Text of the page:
Meet my Gambian husband

Since Day One, my sisters have been offering to arrange my marriage to a Gambian husband. With each new person I meet, it’s more of the same — a flood of questions about why I lack a husband and child.

In a culture where family life plays such an integral role and people are expected to get married and have babies, Gambians don’t understand how a 25-year-old woman could not only be single, but also say she doesn’t want a husband.

I’ve tried various tactics to deflect the interrogations and marriage proposals, many of which have been less than successful.

I first tried explaining that I am a career woman and how I think it will be difficult to get my Master’s degree and do development work abroad if I have a family. But the response to that is always the same. “You can travel and be separate from your husband. That is OK. People do it.” In Gambia, it is not uncommon for men to move to the States or Europe and stay away from their families for even decades.

In another situation, my brother complimented my improving laundry skills, by saying, “You are ready for a Gambian husband now.” He explained that my clothes were so clean that a Gambian man would also want me to wash his clothes. I told him that if I had a husband, I would tell him to wash his own clothes and cook his own food because I think men should share the chores. My brother replied: “Oh no! That is not good. In Gambia, you serve your husband.” I said, “You are right. So, no Gambian man will want to marry me. I can not have a Gambian husband.” My brother agreed that I would not be a desirable wife, but is convinced that I will eventually change my mind and not only want to get married, but that I can learn to be a “good” wife.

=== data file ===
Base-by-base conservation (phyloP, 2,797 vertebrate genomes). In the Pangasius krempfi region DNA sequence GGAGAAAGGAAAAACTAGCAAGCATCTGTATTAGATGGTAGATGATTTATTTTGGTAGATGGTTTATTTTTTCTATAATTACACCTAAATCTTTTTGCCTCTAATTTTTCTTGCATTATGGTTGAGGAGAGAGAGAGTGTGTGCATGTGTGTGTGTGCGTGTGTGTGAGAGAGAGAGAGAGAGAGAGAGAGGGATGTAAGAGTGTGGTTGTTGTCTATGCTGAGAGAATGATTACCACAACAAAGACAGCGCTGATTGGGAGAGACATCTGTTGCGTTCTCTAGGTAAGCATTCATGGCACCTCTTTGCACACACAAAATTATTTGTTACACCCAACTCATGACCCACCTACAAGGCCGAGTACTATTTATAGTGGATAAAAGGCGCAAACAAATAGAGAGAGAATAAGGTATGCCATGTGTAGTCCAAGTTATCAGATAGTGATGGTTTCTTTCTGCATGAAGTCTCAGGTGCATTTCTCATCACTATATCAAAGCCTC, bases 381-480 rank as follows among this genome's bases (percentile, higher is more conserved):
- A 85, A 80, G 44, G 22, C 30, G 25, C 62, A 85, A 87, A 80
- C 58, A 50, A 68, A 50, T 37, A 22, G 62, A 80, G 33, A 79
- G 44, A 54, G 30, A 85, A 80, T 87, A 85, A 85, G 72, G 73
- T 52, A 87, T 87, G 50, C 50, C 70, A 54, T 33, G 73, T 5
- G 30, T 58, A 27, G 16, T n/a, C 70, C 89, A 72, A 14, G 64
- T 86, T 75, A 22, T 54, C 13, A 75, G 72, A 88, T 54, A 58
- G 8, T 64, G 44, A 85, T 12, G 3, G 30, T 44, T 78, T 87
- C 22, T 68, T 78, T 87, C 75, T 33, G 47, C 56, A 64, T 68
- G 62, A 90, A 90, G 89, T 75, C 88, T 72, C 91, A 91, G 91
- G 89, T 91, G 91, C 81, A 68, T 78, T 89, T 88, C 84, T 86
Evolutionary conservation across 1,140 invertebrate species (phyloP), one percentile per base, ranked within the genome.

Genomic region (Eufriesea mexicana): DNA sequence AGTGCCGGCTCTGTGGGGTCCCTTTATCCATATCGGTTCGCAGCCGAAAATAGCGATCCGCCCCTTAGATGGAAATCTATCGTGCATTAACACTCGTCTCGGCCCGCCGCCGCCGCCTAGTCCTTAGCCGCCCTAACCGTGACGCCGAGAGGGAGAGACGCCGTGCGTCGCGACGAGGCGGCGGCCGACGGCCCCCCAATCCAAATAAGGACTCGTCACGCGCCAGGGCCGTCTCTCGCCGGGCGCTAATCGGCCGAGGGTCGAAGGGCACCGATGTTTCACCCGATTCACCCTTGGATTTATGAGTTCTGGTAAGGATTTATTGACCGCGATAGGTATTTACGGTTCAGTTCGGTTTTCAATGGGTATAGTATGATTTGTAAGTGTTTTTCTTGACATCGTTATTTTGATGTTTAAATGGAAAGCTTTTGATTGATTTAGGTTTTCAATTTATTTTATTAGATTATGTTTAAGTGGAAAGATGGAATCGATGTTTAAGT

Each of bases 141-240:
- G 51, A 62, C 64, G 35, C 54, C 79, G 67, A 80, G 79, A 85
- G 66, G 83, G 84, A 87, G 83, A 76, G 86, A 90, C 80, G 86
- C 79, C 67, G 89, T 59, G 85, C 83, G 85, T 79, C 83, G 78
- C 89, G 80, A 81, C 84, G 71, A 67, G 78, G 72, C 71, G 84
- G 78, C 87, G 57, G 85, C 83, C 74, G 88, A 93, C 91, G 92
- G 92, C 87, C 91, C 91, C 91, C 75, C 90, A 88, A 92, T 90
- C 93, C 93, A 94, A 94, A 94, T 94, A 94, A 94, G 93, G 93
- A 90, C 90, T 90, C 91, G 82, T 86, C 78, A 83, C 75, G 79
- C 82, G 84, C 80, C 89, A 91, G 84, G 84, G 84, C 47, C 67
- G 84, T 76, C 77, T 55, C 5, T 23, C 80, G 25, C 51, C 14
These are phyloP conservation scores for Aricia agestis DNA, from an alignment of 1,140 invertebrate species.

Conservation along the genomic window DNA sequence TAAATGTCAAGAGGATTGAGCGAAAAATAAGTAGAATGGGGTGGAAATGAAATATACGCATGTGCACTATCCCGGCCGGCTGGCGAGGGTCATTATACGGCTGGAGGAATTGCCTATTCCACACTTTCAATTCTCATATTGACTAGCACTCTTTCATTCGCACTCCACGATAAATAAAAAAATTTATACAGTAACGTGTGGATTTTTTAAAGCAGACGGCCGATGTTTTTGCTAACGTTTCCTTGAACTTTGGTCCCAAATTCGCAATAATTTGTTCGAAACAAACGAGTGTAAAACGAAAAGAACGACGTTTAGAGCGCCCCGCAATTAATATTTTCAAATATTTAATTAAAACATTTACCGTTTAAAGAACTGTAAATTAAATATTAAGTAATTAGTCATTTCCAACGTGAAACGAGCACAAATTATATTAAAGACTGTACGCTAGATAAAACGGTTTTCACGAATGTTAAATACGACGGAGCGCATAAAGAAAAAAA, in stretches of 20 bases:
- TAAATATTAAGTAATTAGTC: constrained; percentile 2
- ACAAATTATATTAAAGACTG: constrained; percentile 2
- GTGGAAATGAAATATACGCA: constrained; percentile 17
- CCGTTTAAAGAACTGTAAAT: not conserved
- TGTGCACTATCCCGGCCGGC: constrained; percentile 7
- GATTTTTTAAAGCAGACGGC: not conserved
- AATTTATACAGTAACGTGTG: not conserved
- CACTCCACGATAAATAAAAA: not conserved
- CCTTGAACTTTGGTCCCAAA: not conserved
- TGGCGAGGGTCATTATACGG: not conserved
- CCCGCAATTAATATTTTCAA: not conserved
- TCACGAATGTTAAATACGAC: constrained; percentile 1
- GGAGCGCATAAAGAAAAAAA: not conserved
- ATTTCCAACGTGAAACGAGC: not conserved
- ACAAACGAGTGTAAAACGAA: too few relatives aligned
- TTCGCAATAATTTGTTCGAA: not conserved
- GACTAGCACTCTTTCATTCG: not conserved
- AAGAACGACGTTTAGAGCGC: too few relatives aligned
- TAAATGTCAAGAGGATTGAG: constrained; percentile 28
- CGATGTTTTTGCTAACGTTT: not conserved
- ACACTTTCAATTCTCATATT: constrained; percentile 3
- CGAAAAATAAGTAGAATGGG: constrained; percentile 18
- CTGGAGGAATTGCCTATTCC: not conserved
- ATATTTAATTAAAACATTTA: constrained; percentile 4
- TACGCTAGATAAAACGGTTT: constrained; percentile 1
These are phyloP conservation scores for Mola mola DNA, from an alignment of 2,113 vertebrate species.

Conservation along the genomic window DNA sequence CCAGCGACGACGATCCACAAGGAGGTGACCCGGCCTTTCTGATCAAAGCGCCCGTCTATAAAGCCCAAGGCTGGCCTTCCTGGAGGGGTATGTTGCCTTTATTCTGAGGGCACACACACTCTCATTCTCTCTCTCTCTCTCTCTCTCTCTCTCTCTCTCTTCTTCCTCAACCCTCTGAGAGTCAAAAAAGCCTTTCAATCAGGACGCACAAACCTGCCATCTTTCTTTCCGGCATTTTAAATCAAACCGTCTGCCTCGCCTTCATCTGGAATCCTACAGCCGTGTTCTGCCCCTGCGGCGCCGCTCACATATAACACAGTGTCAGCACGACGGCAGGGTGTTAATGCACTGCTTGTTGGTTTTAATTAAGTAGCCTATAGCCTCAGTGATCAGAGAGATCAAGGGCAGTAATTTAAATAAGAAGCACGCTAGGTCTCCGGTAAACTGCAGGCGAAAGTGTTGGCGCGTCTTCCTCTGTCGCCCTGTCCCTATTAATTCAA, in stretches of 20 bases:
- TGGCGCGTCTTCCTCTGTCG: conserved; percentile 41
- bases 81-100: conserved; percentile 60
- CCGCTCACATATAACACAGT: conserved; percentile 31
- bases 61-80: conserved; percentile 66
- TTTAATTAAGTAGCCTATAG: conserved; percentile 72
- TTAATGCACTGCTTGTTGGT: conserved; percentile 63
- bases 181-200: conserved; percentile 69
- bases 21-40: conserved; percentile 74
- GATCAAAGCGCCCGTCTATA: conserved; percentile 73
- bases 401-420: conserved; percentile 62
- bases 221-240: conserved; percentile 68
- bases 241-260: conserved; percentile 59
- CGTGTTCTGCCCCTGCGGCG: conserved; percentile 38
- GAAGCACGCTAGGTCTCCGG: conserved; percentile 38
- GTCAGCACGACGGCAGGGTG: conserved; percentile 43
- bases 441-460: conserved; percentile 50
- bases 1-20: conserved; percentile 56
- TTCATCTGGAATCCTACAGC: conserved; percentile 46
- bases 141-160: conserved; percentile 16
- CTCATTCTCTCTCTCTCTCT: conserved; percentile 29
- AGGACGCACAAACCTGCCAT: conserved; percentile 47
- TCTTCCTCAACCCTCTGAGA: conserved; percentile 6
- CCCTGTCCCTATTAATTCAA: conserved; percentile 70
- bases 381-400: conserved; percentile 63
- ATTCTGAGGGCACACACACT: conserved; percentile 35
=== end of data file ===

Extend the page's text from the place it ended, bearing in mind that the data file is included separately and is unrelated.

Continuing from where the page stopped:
Clearly, these approaches were not working in my favor.

Other volunteers had told me that a foolproof method to stop the single smackdown was to point to a young boy and say: “He is my husband!” They promised it would cause an eruption of laughter and a halt to the questions. I was skeptical. But I was also desperate.

One day, during my sisters’ matchmaking routine, I pointed to our adorable 2-year-old brother and said: “Sanna is my husband! You did not know? I already have a husband, so you do not need to find me one.”

Sanna, 2

Sanna, 2

Like magic, they rolled over laughing and haven’t brought up my single status since.

Whenever the baby does something gross or silly, like fart, pee off the porch into the yard or get food all over his face as 2-year-old boys do, the girls all look at me and bellow: “Fatoumata, look at your husband! You must control him; he is very stubborn!”

For some reason, this is the funniest thing for Gambians and my whole family plays along when friends and neighbors start pestering me to get married.

“Oh stop! She has a husband already,” my sisters will jump into a conversation to save me as they shoot me a sly sideways glance. “And … her husband is even Gambian!”